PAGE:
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'Plowable' hail is a thing, and Colorado might have more of it than anywhere else

Hail accumulation can be a couple inches or a couple feet deep in Colorado.

DENVER — April is usually the month when we start mixing in large hail with our snow in Colorado, but there hasn’t been a single severe thunderstorm warning issued in our state yet.

Last year April was active, and so was March. The first tornado sat down in Weld County on March 22, and another one flipped RV’s in El Paso County on March 29.

But our biggest problem on the Front Range is hail, and that includes a phenomenon known as "plowable" hail.

“Plowable hail is a nice metaphor for what’s going on because a lot of times they have to use snow plows,” said Katja Friedrich, an atmospheric scientist at CU Boulder.

Credit: KUSA
Hail accumulation getting plowed in a Parker neighborhood. May2018

Friedrich has been researching plowable hail, also known as deep hail accumulation, since 2012. 

She said plowable hail can be just two inches deep but can get deeper than two feet. And it’s made up of small hailstones usually smaller than one inch in diameter.

Fascinating aerial photos of the hail swaths left behind after a storm show just how complex the thunderstorms are that create deep hail accumulation. 

They can start and stop abruptly, as well as cover very small areas. 

Science has not yet provided a way to forecast plowable hail events. It’s hard to identify even after the thunderstorm forms.

“Because on the radar image, basically these storms look identical to regular thunderstorms that do not produce hail,” Friedrich said. 


Why plowable amounts of small hail forms inside a thunderstorm instead of smaller amounts of large hail is still a mystery to meteorologists.

Friedrich and her team at CU Boulder believe they are close to getting some answers about how the hail forms, how to identify it on radar, and even how to forecast it.

"If a storm that's producing a lot of hail slows down, that when we are likely to get a lot hail accumulation at the surface," Fridriech said.

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Her research has found a correlation between high amounts of vertically integrated ice showing on radar, and the speed of storms contributing to deep hail accumulation.

But she also said that there are still too many examples of storms that slow down and don't drop accumulating hail, and that they found that storm speeds vary greatly -- especially in Colorado.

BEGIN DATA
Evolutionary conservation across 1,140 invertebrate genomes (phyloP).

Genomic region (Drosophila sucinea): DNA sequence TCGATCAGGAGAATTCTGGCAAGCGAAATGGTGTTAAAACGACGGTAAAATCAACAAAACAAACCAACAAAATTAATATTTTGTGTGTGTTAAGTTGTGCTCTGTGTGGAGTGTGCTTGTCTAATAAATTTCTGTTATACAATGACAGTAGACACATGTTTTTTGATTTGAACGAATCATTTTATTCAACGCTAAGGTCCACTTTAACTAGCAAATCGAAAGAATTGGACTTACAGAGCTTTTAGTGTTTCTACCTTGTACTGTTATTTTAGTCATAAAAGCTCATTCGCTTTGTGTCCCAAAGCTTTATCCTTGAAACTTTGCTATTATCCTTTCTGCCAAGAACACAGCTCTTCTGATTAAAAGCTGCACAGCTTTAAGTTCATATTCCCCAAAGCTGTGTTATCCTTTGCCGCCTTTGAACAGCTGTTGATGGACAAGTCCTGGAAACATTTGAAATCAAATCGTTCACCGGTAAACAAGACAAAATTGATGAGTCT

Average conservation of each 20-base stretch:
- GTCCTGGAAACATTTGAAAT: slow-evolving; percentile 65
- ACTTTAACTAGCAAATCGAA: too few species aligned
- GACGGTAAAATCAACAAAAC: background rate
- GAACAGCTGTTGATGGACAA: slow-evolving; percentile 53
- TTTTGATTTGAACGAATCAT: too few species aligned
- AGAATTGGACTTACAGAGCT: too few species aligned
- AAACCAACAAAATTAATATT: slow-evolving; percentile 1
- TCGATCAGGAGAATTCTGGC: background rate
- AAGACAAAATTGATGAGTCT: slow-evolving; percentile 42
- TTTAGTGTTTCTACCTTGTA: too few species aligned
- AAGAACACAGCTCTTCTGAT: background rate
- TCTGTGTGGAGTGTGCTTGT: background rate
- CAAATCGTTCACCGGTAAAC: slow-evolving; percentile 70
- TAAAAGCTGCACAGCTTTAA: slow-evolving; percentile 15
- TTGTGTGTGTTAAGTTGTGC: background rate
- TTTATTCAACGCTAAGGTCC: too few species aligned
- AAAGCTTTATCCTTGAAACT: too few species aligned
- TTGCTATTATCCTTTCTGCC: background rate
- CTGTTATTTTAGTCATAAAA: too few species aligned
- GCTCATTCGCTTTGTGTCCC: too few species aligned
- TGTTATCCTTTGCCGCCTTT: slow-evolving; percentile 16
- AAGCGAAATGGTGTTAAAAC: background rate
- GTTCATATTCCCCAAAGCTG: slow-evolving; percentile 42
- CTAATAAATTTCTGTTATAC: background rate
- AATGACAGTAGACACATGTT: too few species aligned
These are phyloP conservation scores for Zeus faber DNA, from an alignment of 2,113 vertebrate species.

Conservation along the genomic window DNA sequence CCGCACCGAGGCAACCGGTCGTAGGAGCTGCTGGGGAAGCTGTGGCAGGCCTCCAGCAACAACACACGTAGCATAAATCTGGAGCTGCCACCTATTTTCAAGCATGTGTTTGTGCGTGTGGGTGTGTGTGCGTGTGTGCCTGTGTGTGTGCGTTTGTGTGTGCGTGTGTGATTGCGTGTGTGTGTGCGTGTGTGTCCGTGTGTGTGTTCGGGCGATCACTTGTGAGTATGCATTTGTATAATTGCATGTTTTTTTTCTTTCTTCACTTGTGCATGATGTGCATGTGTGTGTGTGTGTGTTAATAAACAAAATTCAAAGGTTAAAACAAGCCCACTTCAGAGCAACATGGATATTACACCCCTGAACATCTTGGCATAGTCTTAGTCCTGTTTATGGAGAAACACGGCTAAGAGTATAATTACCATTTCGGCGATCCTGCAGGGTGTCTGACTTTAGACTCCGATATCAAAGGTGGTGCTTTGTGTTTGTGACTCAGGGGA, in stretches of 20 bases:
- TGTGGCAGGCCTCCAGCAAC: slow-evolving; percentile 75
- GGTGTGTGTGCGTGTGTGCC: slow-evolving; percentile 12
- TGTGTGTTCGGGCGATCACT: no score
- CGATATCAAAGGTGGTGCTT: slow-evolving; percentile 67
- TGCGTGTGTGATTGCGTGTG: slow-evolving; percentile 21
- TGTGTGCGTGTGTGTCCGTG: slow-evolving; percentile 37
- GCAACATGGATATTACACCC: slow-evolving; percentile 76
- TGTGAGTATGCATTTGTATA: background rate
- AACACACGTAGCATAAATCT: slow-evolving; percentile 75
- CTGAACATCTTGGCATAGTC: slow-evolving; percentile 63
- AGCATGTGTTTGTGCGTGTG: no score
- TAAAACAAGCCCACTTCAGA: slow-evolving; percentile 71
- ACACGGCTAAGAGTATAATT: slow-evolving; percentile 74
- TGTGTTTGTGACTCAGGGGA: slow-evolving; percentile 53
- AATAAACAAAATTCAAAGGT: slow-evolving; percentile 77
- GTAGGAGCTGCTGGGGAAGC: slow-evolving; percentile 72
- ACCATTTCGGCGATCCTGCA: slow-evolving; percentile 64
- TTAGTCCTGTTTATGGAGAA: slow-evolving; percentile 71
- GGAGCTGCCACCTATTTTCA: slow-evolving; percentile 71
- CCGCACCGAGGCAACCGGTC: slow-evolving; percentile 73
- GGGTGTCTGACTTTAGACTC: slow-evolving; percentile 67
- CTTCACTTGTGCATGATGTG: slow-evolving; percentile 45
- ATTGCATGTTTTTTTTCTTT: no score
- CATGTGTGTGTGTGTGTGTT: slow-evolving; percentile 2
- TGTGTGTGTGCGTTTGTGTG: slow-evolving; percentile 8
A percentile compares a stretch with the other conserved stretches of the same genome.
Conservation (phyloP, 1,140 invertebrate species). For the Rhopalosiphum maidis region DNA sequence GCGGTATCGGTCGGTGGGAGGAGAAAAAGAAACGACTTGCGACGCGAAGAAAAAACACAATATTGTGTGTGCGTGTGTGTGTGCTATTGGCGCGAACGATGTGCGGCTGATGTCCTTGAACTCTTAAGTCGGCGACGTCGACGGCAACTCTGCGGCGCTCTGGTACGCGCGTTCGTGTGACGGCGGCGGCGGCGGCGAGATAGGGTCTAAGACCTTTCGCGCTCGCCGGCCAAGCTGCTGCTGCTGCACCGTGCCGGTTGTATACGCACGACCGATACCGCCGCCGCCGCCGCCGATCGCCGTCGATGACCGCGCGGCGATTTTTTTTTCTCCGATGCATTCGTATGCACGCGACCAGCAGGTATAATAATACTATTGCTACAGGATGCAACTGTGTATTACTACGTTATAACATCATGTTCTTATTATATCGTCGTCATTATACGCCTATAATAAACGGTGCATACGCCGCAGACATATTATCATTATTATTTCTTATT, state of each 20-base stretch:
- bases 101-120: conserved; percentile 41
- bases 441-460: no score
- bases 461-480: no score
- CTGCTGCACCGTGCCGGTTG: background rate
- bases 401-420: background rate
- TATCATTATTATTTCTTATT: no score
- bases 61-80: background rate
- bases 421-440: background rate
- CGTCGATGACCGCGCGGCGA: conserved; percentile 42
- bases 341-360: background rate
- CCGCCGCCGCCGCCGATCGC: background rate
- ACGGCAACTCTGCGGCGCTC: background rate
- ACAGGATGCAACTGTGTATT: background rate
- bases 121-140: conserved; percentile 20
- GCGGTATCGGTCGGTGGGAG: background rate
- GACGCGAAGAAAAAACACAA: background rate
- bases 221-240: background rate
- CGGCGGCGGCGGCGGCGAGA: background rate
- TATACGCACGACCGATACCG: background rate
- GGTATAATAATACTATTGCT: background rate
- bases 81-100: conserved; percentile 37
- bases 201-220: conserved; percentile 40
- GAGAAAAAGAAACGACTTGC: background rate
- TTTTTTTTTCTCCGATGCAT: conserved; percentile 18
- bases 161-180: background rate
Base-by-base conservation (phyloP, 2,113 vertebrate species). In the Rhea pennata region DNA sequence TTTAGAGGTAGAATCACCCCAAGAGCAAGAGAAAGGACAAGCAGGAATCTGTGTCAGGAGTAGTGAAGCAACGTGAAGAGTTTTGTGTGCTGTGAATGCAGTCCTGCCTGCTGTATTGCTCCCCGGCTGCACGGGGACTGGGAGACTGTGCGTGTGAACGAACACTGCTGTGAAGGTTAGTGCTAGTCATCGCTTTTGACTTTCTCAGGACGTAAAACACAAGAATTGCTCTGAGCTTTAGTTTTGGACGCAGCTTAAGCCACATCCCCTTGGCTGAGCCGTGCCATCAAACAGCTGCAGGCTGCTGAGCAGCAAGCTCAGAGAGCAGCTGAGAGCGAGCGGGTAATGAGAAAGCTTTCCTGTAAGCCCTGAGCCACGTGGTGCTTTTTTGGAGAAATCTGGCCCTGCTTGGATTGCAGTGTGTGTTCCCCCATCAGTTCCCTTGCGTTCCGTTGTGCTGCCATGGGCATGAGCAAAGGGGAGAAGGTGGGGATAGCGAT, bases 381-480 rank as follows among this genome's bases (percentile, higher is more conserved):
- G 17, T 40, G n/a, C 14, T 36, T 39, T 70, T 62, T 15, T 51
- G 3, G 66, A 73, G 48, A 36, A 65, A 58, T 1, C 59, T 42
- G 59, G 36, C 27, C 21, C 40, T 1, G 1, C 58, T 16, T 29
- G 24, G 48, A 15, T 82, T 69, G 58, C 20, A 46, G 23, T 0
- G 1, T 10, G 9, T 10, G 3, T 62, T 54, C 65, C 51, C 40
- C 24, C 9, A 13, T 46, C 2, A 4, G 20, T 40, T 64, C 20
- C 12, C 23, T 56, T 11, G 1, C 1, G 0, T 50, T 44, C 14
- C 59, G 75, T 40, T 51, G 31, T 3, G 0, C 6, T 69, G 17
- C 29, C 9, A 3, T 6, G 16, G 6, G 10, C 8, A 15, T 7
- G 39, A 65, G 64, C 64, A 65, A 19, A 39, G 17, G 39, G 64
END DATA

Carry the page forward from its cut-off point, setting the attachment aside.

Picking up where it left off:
The goal is to continue the research and try to find more examples to case-study. She said they try to get quality reports of plowable hail events right after they happen, and the cross reference those reports with radar data.

She hopes that if they can define an event true enough to program a numerical model, they will be able to get a better idea about the characteristics of a storm or the atmosphere that lead to plowable hail.


That's where we come in. Friedrich said she needs the public's help to strengthen their dataset. She needs quality and timely reports when plowable hail events happen. They focus on the High Plains but will take reports from anywhere.

The information her team needs is a time, a location, a measurement of depth, the duration of the hail event, the size of the hailstones, and as many pictures or videos that you can provide.

She said the best way to get a report to her scientists is to use Twitter with hashtags. #DeepHail is theirs, or #COwx (the Colorado Weather hashtag), or you can use the 9NEWS Weather hashtag which is #9wx.

If you don't have Twitter, you can email deephailCO@gmail.com or you can email the 9NEWS Weather Department at weather@9news.com and we will pass on your report.


Friedrich said that plowable hail is not a problem unique to Colorado but she believes there is more of it here than anywhere else. 

"We are on the top of the High Plains and the distance between the top of the thunderstorm cloud the surface of the ground is shorter than other places," Friedrich said. "So the hail has less time to melt on the way down."

She said if you take the same storm that produces accumulating hail in Denver and put it in Dallas, there would likely be much less hail there or even just rain. 

There main area of research is from Amarillo to Cheyenne, and from Dodge City up to Rapid City.


Plowable hail is not yet considered damaging because of the small size of the hailstones, but new since last year, the National Weather Service can now issue a Severe Thunderstorm Warning if plowable hail starts falling around a major roadway.

The dangers of driving through a deep hail accumulation event is a lot like driving in snow.

Friedrich's research will also looking into how accumulating hail affects homes, cars, and other property. And she said the biggest impacts of this will likely be in the agriculture industry.

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